This project examines Greenland's independence movement through its nation-building efforts, particularly its Branding Greenland initiative, a process that strives to reconfigure an ethnic identity into a national identity. The Greenlandic Nation is a new phenomenon in world affairs as it is composed and led by an indigenous Inuit population, poised to become the first independent Inuit nation-state. As such it is one of the few contemporary examples of nation-building in the Arctic. This transition is reconfiguring the face of governance in the region, with Greenland?s role in its own governance increasing as Denmark's wanes. Nation-branding in Greenland draws attention to the increasing role of culture and identity as tools for economic development and political recognition by indigenous and minority groups. Building on and contributing to scholarship on indigenous movements in both the Northern and Southern Hemispheres, the proposed project explores the transition from a primarily ethnic, Inuit identity to a national identity and the contention between various understandings of Greenland as a place and Greenlanders as a people embedded in this process. It examines how culture and identity have been configured and reconfigured through policy with the goal of attaining political and economic autonomy, and how they have increasingly been objectified and essentialized as tools for development by various interests in politics, business, and NGOs. This project also contributes to a more situated understanding of government and governance, moving it from a straight-forward top-down process focused solely on political actors to one characterized by multiple and intersecting social, cultural, political and economic interests and contested meanings. This project employs the notion of "bordering" to examine contemporary nation-building as an internally and externally focused process, highlighting the changing role of the nation-state in an increasingly global Arctic, facing climate change accompanied by growing international attention and increasing resource development.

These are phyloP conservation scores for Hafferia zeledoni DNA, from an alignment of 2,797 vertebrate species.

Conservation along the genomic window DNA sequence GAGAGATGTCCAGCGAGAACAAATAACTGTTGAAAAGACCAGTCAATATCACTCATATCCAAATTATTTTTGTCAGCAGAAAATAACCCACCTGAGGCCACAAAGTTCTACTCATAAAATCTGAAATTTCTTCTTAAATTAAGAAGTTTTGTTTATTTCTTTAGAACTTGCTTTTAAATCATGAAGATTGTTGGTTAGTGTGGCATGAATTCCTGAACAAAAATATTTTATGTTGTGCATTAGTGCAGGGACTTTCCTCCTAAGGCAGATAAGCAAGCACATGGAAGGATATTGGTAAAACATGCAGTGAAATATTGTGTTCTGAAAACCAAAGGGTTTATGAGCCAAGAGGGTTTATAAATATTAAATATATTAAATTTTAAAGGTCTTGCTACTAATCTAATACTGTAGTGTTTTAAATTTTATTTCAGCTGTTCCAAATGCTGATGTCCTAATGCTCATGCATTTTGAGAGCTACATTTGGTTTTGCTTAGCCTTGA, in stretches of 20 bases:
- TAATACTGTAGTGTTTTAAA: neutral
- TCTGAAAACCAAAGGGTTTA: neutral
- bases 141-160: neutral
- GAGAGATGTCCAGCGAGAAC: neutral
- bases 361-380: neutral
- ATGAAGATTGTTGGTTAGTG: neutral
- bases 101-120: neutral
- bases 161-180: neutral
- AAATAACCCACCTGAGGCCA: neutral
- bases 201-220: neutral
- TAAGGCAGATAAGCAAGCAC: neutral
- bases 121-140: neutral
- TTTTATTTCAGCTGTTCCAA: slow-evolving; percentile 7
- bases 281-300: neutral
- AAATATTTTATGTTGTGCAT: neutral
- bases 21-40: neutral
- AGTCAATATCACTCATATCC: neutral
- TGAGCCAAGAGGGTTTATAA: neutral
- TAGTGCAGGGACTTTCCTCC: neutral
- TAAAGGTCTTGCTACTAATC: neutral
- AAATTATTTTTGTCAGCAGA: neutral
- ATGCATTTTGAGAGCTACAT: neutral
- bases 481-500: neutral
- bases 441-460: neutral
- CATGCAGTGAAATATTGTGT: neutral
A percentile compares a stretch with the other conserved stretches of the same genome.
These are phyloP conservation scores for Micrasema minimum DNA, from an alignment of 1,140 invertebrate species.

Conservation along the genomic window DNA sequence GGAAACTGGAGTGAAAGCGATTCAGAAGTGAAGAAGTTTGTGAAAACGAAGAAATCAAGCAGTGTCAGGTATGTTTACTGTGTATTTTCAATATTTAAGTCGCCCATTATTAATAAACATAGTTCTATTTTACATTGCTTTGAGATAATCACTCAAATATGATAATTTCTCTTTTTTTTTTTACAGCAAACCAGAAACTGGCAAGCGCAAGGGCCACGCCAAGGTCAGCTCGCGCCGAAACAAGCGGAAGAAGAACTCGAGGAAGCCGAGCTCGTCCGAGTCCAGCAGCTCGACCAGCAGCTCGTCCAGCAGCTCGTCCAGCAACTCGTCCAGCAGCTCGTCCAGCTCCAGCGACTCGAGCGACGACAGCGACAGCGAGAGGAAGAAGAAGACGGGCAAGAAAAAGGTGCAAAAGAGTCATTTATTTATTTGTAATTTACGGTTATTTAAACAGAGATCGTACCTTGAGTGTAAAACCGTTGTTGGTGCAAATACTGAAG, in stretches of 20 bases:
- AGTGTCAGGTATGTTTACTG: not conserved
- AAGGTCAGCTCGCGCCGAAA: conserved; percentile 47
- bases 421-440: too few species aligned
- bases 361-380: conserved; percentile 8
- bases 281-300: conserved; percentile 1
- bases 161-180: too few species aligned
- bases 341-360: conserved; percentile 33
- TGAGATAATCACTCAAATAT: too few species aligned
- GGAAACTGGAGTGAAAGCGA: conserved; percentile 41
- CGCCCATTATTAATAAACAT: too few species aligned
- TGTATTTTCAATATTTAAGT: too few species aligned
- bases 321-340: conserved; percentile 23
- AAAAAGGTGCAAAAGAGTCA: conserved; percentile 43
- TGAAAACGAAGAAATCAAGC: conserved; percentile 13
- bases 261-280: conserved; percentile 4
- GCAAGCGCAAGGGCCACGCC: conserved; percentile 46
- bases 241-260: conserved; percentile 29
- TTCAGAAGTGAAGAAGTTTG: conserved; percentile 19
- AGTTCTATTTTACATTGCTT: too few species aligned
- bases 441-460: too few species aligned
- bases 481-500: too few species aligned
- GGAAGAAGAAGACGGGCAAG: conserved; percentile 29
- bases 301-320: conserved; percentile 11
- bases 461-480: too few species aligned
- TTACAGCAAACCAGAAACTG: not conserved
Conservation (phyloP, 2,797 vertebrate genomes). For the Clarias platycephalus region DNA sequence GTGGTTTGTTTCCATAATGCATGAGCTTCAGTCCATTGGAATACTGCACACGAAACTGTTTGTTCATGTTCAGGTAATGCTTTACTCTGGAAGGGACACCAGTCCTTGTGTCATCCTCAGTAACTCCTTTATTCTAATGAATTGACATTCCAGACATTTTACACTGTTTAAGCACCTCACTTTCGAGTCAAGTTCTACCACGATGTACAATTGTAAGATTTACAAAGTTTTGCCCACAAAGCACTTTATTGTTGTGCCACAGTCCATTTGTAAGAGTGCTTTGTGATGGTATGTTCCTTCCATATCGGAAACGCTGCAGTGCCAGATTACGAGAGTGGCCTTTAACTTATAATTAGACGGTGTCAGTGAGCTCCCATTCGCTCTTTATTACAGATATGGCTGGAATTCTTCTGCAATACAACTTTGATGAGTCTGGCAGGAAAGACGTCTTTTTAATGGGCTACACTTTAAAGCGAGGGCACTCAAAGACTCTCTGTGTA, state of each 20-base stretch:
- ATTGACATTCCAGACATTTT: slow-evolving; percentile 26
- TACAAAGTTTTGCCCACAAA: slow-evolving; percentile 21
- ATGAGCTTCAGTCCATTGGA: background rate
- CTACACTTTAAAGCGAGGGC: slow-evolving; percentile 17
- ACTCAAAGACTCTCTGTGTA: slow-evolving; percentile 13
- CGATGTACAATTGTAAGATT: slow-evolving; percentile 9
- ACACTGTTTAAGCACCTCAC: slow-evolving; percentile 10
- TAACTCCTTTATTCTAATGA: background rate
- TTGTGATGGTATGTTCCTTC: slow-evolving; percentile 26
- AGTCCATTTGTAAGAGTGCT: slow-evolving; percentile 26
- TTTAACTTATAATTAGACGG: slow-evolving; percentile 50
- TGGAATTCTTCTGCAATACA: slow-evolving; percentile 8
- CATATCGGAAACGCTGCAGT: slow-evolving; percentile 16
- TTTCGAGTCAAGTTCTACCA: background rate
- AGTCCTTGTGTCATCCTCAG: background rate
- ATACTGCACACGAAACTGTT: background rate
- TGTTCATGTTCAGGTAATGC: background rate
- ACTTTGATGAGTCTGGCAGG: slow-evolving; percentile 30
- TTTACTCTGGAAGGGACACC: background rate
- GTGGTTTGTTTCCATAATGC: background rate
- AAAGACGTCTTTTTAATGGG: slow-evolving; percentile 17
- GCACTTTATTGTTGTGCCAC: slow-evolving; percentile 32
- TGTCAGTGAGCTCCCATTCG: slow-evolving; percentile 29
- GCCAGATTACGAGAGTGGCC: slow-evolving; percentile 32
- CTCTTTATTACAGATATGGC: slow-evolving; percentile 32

National Science Foundation (NSF)
Division of Polar Programs (PLR)
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Anna Kerttula de Echave
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Suny at Binghamton
United States
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